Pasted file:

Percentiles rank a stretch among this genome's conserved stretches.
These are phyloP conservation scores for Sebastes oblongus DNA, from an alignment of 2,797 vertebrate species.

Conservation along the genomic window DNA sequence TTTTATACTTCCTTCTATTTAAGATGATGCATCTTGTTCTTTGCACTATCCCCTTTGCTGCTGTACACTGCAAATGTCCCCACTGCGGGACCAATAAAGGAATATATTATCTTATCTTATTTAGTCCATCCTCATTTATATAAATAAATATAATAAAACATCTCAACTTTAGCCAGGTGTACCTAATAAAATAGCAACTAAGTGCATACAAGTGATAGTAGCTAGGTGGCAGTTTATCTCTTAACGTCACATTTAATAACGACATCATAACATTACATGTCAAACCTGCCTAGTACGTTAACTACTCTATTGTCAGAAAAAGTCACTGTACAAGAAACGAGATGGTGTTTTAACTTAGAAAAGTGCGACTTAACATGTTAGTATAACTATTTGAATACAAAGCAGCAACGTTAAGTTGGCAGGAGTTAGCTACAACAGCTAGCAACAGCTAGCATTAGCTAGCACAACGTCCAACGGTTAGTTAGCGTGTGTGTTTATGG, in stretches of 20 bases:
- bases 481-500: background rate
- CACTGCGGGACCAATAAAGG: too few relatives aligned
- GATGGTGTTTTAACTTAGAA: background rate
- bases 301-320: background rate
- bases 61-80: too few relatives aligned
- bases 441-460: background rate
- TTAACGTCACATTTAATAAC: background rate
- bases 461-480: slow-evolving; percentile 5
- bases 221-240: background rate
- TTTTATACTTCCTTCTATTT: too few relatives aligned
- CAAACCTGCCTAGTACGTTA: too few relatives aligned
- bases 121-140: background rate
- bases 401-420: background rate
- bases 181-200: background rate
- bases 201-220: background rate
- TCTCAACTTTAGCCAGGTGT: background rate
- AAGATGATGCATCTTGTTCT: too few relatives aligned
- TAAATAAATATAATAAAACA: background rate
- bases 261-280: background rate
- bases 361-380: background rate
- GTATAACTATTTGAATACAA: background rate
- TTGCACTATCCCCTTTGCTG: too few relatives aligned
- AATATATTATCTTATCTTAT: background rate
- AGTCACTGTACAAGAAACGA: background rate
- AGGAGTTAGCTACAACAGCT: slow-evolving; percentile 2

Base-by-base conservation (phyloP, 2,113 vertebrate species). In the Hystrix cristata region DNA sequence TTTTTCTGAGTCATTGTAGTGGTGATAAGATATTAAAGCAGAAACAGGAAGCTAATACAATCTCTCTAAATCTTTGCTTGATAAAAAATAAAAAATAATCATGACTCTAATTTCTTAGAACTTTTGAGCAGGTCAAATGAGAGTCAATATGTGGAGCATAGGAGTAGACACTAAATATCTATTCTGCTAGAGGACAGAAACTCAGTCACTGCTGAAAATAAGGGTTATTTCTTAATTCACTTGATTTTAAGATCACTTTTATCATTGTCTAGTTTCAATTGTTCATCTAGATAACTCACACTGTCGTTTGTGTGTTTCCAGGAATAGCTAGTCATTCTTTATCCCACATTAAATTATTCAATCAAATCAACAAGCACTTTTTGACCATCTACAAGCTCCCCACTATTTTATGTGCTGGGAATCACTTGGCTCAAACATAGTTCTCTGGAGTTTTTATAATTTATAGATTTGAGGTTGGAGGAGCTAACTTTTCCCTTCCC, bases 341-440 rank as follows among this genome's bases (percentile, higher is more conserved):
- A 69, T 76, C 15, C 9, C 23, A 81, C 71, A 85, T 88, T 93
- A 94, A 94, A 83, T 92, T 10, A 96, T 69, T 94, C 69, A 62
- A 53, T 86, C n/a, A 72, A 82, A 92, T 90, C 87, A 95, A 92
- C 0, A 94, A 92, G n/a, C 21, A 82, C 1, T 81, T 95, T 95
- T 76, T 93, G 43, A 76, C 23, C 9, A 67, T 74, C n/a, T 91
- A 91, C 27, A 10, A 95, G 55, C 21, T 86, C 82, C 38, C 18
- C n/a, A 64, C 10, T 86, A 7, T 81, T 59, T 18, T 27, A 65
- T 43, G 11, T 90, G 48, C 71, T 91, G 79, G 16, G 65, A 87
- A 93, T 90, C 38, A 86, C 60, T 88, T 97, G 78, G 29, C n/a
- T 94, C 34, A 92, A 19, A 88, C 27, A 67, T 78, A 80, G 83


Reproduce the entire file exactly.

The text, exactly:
Percentiles rank a stretch among this genome's conserved stretches.
These are phyloP conservation scores for Sebastes oblongus DNA, from an alignment of 2,797 vertebrate species.

Conservation along the genomic window DNA sequence TTTTATACTTCCTTCTATTTAAGATGATGCATCTTGTTCTTTGCACTATCCCCTTTGCTGCTGTACACTGCAAATGTCCCCACTGCGGGACCAATAAAGGAATATATTATCTTATCTTATTTAGTCCATCCTCATTTATATAAATAAATATAATAAAACATCTCAACTTTAGCCAGGTGTACCTAATAAAATAGCAACTAAGTGCATACAAGTGATAGTAGCTAGGTGGCAGTTTATCTCTTAACGTCACATTTAATAACGACATCATAACATTACATGTCAAACCTGCCTAGTACGTTAACTACTCTATTGTCAGAAAAAGTCACTGTACAAGAAACGAGATGGTGTTTTAACTTAGAAAAGTGCGACTTAACATGTTAGTATAACTATTTGAATACAAAGCAGCAACGTTAAGTTGGCAGGAGTTAGCTACAACAGCTAGCAACAGCTAGCATTAGCTAGCACAACGTCCAACGGTTAGTTAGCGTGTGTGTTTATGG, in stretches of 20 bases:
- bases 481-500: background rate
- CACTGCGGGACCAATAAAGG: too few relatives aligned
- GATGGTGTTTTAACTTAGAA: background rate
- bases 301-320: background rate
- bases 61-80: too few relatives aligned
- bases 441-460: background rate
- TTAACGTCACATTTAATAAC: background rate
- bases 461-480: slow-evolving; percentile 5
- bases 221-240: background rate
- TTTTATACTTCCTTCTATTT: too few relatives aligned
- CAAACCTGCCTAGTACGTTA: too few relatives aligned
- bases 121-140: background rate
- bases 401-420: background rate
- bases 181-200: background rate
- bases 201-220: background rate
- TCTCAACTTTAGCCAGGTGT: background rate
- AAGATGATGCATCTTGTTCT: too few relatives aligned
- TAAATAAATATAATAAAACA: background rate
- bases 261-280: background rate
- bases 361-380: background rate
- GTATAACTATTTGAATACAA: background rate
- TTGCACTATCCCCTTTGCTG: too few relatives aligned
- AATATATTATCTTATCTTAT: background rate
- AGTCACTGTACAAGAAACGA: background rate
- AGGAGTTAGCTACAACAGCT: slow-evolving; percentile 2

Base-by-base conservation (phyloP, 2,113 vertebrate species). In the Hystrix cristata region DNA sequence TTTTTCTGAGTCATTGTAGTGGTGATAAGATATTAAAGCAGAAACAGGAAGCTAATACAATCTCTCTAAATCTTTGCTTGATAAAAAATAAAAAATAATCATGACTCTAATTTCTTAGAACTTTTGAGCAGGTCAAATGAGAGTCAATATGTGGAGCATAGGAGTAGACACTAAATATCTATTCTGCTAGAGGACAGAAACTCAGTCACTGCTGAAAATAAGGGTTATTTCTTAATTCACTTGATTTTAAGATCACTTTTATCATTGTCTAGTTTCAATTGTTCATCTAGATAACTCACACTGTCGTTTGTGTGTTTCCAGGAATAGCTAGTCATTCTTTATCCCACATTAAATTATTCAATCAAATCAACAAGCACTTTTTGACCATCTACAAGCTCCCCACTATTTTATGTGCTGGGAATCACTTGGCTCAAACATAGTTCTCTGGAGTTTTTATAATTTATAGATTTGAGGTTGGAGGAGCTAACTTTTCCCTTCCC, bases 341-440 rank as follows among this genome's bases (percentile, higher is more conserved):
- A 69, T 76, C 15, C 9, C 23, A 81, C 71, A 85, T 88, T 93
- A 94, A 94, A 83, T 92, T 10, A 96, T 69, T 94, C 69, A 62
- A 53, T 86, C n/a, A 72, A 82, A 92, T 90, C 87, A 95, A 92
- C 0, A 94, A 92, G n/a, C 21, A 82, C 1, T 81, T 95, T 95
- T 76, T 93, G 43, A 76, C 23, C 9, A 67, T 74, C n/a, T 91
- A 91, C 27, A 10, A 95, G 55, C 21, T 86, C 82, C 38, C 18
- C n/a, A 64, C 10, T 86, A 7, T 81, T 59, T 18, T 27, A 65
- T 43, G 11, T 90, G 48, C 71, T 91, G 79, G 16, G 65, A 87
- A 93, T 90, C 38, A 86, C 60, T 88, T 97, G 78, G 29, C n/a
- T 94, C 34, A 92, A 19, A 88, C 27, A 67, T 78, A 80, G 83